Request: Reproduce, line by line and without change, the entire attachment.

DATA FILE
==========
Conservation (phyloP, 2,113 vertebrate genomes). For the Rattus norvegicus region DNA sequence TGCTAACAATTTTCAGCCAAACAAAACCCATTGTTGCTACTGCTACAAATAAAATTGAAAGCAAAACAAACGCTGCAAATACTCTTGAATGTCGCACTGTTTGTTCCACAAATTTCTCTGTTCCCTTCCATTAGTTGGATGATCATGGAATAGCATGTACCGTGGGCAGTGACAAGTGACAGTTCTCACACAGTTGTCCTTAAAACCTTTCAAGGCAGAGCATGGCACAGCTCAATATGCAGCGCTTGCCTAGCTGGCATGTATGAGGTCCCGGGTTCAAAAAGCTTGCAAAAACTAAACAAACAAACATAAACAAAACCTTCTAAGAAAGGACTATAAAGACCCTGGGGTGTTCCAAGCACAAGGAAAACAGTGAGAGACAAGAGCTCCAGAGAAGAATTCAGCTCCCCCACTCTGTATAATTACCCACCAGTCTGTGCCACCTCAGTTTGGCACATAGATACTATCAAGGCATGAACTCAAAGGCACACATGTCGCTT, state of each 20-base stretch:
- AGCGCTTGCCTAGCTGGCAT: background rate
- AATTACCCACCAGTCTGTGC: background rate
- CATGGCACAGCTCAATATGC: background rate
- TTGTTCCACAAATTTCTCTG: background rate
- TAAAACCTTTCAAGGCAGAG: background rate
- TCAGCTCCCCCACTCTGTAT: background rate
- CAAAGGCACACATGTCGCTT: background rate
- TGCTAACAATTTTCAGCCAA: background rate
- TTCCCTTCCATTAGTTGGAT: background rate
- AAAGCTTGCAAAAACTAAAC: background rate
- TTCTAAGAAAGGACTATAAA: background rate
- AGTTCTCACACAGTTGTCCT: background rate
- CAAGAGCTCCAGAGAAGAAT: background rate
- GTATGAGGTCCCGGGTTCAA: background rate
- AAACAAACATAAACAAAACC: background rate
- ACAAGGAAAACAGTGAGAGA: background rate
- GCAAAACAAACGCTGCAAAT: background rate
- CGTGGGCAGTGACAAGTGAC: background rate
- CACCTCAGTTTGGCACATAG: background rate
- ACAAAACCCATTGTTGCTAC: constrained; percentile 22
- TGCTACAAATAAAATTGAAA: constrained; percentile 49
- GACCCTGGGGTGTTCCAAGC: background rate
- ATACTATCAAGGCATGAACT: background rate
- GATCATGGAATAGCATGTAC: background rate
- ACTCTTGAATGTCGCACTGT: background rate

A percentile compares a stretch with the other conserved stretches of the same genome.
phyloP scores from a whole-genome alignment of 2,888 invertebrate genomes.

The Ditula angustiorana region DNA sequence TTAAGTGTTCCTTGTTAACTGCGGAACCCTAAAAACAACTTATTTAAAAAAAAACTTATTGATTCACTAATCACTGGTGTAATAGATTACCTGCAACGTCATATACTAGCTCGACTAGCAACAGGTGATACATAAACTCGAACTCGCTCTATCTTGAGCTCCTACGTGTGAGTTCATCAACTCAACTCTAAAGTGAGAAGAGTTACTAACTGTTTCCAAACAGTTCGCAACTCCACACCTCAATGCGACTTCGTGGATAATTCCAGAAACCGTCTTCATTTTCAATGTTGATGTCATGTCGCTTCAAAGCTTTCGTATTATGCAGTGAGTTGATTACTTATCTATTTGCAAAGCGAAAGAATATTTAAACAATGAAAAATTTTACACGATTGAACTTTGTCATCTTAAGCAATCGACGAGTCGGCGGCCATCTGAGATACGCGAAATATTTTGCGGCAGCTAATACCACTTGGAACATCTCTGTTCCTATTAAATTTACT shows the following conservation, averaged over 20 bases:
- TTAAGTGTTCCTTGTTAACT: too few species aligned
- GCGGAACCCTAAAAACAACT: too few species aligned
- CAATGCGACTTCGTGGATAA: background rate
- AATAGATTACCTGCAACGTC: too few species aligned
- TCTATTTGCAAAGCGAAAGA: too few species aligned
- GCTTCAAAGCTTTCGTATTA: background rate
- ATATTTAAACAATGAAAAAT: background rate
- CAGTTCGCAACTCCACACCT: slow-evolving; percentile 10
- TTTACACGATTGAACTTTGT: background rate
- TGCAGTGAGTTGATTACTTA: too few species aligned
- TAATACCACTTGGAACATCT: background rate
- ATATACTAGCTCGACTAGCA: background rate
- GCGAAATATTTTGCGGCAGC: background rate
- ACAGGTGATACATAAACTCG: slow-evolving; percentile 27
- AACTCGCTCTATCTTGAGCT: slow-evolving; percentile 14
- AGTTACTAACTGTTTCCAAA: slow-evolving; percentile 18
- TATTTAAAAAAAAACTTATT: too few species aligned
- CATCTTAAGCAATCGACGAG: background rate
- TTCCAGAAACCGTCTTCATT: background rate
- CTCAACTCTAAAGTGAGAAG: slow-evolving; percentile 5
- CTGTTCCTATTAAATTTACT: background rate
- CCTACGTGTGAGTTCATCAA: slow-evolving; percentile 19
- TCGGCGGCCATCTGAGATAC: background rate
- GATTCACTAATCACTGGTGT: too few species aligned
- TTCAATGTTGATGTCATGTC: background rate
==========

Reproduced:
Conservation (phyloP, 2,113 vertebrate genomes). For the Rattus norvegicus region DNA sequence TGCTAACAATTTTCAGCCAAACAAAACCCATTGTTGCTACTGCTACAAATAAAATTGAAAGCAAAACAAACGCTGCAAATACTCTTGAATGTCGCACTGTTTGTTCCACAAATTTCTCTGTTCCCTTCCATTAGTTGGATGATCATGGAATAGCATGTACCGTGGGCAGTGACAAGTGACAGTTCTCACACAGTTGTCCTTAAAACCTTTCAAGGCAGAGCATGGCACAGCTCAATATGCAGCGCTTGCCTAGCTGGCATGTATGAGGTCCCGGGTTCAAAAAGCTTGCAAAAACTAAACAAACAAACATAAACAAAACCTTCTAAGAAAGGACTATAAAGACCCTGGGGTGTTCCAAGCACAAGGAAAACAGTGAGAGACAAGAGCTCCAGAGAAGAATTCAGCTCCCCCACTCTGTATAATTACCCACCAGTCTGTGCCACCTCAGTTTGGCACATAGATACTATCAAGGCATGAACTCAAAGGCACACATGTCGCTT, state of each 20-base stretch:
- AGCGCTTGCCTAGCTGGCAT: background rate
- AATTACCCACCAGTCTGTGC: background rate
- CATGGCACAGCTCAATATGC: background rate
- TTGTTCCACAAATTTCTCTG: background rate
- TAAAACCTTTCAAGGCAGAG: background rate
- TCAGCTCCCCCACTCTGTAT: background rate
- CAAAGGCACACATGTCGCTT: background rate
- TGCTAACAATTTTCAGCCAA: background rate
- TTCCCTTCCATTAGTTGGAT: background rate
- AAAGCTTGCAAAAACTAAAC: background rate
- TTCTAAGAAAGGACTATAAA: background rate
- AGTTCTCACACAGTTGTCCT: background rate
- CAAGAGCTCCAGAGAAGAAT: background rate
- GTATGAGGTCCCGGGTTCAA: background rate
- AAACAAACATAAACAAAACC: background rate
- ACAAGGAAAACAGTGAGAGA: background rate
- GCAAAACAAACGCTGCAAAT: background rate
- CGTGGGCAGTGACAAGTGAC: background rate
- CACCTCAGTTTGGCACATAG: background rate
- ACAAAACCCATTGTTGCTAC: constrained; percentile 22
- TGCTACAAATAAAATTGAAA: constrained; percentile 49
- GACCCTGGGGTGTTCCAAGC: background rate
- ATACTATCAAGGCATGAACT: background rate
- GATCATGGAATAGCATGTAC: background rate
- ACTCTTGAATGTCGCACTGT: background rate

A percentile compares a stretch with the other conserved stretches of the same genome.
phyloP scores from a whole-genome alignment of 2,888 invertebrate genomes.

The Ditula angustiorana region DNA sequence TTAAGTGTTCCTTGTTAACTGCGGAACCCTAAAAACAACTTATTTAAAAAAAAACTTATTGATTCACTAATCACTGGTGTAATAGATTACCTGCAACGTCATATACTAGCTCGACTAGCAACAGGTGATACATAAACTCGAACTCGCTCTATCTTGAGCTCCTACGTGTGAGTTCATCAACTCAACTCTAAAGTGAGAAGAGTTACTAACTGTTTCCAAACAGTTCGCAACTCCACACCTCAATGCGACTTCGTGGATAATTCCAGAAACCGTCTTCATTTTCAATGTTGATGTCATGTCGCTTCAAAGCTTTCGTATTATGCAGTGAGTTGATTACTTATCTATTTGCAAAGCGAAAGAATATTTAAACAATGAAAAATTTTACACGATTGAACTTTGTCATCTTAAGCAATCGACGAGTCGGCGGCCATCTGAGATACGCGAAATATTTTGCGGCAGCTAATACCACTTGGAACATCTCTGTTCCTATTAAATTTACT shows the following conservation, averaged over 20 bases:
- TTAAGTGTTCCTTGTTAACT: too few species aligned
- GCGGAACCCTAAAAACAACT: too few species aligned
- CAATGCGACTTCGTGGATAA: background rate
- AATAGATTACCTGCAACGTC: too few species aligned
- TCTATTTGCAAAGCGAAAGA: too few species aligned
- GCTTCAAAGCTTTCGTATTA: background rate
- ATATTTAAACAATGAAAAAT: background rate
- CAGTTCGCAACTCCACACCT: slow-evolving; percentile 10
- TTTACACGATTGAACTTTGT: background rate
- TGCAGTGAGTTGATTACTTA: too few species aligned
- TAATACCACTTGGAACATCT: background rate
- ATATACTAGCTCGACTAGCA: background rate
- GCGAAATATTTTGCGGCAGC: background rate
- ACAGGTGATACATAAACTCG: slow-evolving; percentile 27
- AACTCGCTCTATCTTGAGCT: slow-evolving; percentile 14
- AGTTACTAACTGTTTCCAAA: slow-evolving; percentile 18
- TATTTAAAAAAAAACTTATT: too few species aligned
- CATCTTAAGCAATCGACGAG: background rate
- TTCCAGAAACCGTCTTCATT: background rate
- CTCAACTCTAAAGTGAGAAG: slow-evolving; percentile 5
- CTGTTCCTATTAAATTTACT: background rate
- CCTACGTGTGAGTTCATCAA: slow-evolving; percentile 19
- TCGGCGGCCATCTGAGATAC: background rate
- GATTCACTAATCACTGGTGT: too few species aligned
- TTCAATGTTGATGTCATGTC: background rate